(October 21, 1524) Isabel realized that until now she had been in hell rather than heaven, in tune with Satan rather than God. She now wished (again) to unburden her conscience completely of all past error. For example: she used to believe that when one was with God in love, he could not fall into mortal sin. As for herself, she was so certain she was in such union that she refused to obey anybody, even her own mother who, like everybody else, was spotted with the imperfections of self-love. She had also preached against the observance of "externals" such as prayers, fasting, images, holy water, kneeling at mass, claiming that such things were works of imperfection because they required that the individual exercise his own will rather than God's. She also refused to obey her prelates and counselled others to similar disobedience to anyone who was not, like herself, in a state of God's love.

      (October 22, 1524) She had spoken against excommunication, claiming that a merciful God would not allow such hateful things in His church, and that a person's soul could not be bound to hell by such human devices. She also taught her followers to put all their trust directly in God and His love, and to give up such things as penance and other works of corporeal affliction. The fear of Hell, she preached, was for those in mortal sin. Anyone steeped in God's love had no need to perform good works to avoid Hell; he should do his good works for love of God. She thinks that much of her troubles


have arisen from the fact that she sometimes talked without thinking of the implications of what she said, and that people misinterpreted her meaning, because she never had believed in any heresies, not really. But she did feel that she has been a great sinner, without virtue, full of pride, vainglory and weakness, that she had failed to keep God's commandments, that she had become the "devil's martyr" by thinking she was beyond evil through God's love. In fact, the devil has been giving her a bad time of it, for he has often tempted her to kill herself. (October 24, 1524) Isabel de la Cruz repeated details of her previous confessions. She fully realized now, she said, how wrong she had been, that the Church is indeed the only true road to perfection. She said she was grateful to those persons who had testified against her, for they have helped her to see the error of her ways and have brought her to a knowledge of the truth.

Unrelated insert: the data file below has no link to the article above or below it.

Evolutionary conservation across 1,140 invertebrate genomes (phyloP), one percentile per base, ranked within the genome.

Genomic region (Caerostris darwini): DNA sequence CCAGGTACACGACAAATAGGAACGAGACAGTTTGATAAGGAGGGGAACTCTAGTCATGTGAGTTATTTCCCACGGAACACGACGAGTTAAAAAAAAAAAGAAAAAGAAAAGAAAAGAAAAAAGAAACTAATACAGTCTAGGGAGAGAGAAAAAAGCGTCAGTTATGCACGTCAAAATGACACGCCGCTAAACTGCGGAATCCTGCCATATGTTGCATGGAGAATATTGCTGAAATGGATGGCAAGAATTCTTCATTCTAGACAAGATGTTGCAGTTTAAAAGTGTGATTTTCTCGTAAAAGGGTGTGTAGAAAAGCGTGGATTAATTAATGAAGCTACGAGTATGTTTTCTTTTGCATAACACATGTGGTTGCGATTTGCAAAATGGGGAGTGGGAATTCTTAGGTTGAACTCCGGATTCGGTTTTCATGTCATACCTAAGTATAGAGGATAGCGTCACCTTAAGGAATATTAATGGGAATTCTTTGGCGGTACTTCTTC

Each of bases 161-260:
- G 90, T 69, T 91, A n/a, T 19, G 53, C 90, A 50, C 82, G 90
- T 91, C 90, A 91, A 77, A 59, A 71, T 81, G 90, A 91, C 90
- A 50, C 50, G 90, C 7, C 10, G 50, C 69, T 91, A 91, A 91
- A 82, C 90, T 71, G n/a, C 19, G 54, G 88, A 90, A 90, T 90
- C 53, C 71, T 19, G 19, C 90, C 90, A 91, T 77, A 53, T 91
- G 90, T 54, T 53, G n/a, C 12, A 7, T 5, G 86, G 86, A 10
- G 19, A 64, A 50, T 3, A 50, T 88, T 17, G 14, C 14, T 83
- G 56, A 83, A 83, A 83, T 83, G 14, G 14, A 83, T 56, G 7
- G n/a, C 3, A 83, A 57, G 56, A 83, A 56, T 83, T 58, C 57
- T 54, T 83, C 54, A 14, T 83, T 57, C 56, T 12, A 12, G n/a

While these confessions were being wrung from Isabel de la Cruz, the Toledo inquisitors were collecting additional material against her.

      Between May, 1524 (before Isabel was jailed) and February of 1526 at least a dozen witnesses from Guadalajara, Pastrana and Toledo were questioned about the activities and teachings of both Isabel and Alcaraz.(20) These interrogations confirmed inquisitorial suspicions that Isabel had "converted" to the principles of dejamiento a fair number of persons in New Castile.

      The most damning accusations came from Maria Nunez, whose memory kept improving with each subsequent denunciation. On March 13, 1526, she was called before the Toledo inquisitors to verify the testimonies she had given unsuccessfully seven years before. She was now asked if she had more to add, and indeed she

20. These testimonies appear in: Proceso contra Pedro Ruiz de Alcaraz (note 10 above), fols. 2r-v, 42r-46r, 49r-51r, 86v, 87v, 90r-91r, 92r-94r; Proceso contra Rodrigo de Bivar (note 7 above), fols. 2r-3r, 4v-5r; Proceso contra Maria de Cazalla (note 7 above), fol. 11r; Proceso contra Francisco Ortiz (note 7 above), fol. 41v.


did: Isabel used to sigh because all the children of Adam had not achieved the state of perfection reached by herself and Alcaraz. She was also writing a book about her new doctrines, which was to be published only after her death. She and Alcaraz were always making fun of sermons they had heard; they also claimed that they both had reached a higher state of perfection than had any of the saints of the past. Two days later Maria Nunez was back with more: Isabel claimed that God was to be found more perfectly in one's spirit than He was in the sacrament of the Eucharist, and that people should not give such reverence to said sacrament; if there was anyone in Rome who was in the same state of perfection as Isabel and Alcaraz, they would both go to Rome to kiss that person's feet. And so on, ad nauseam.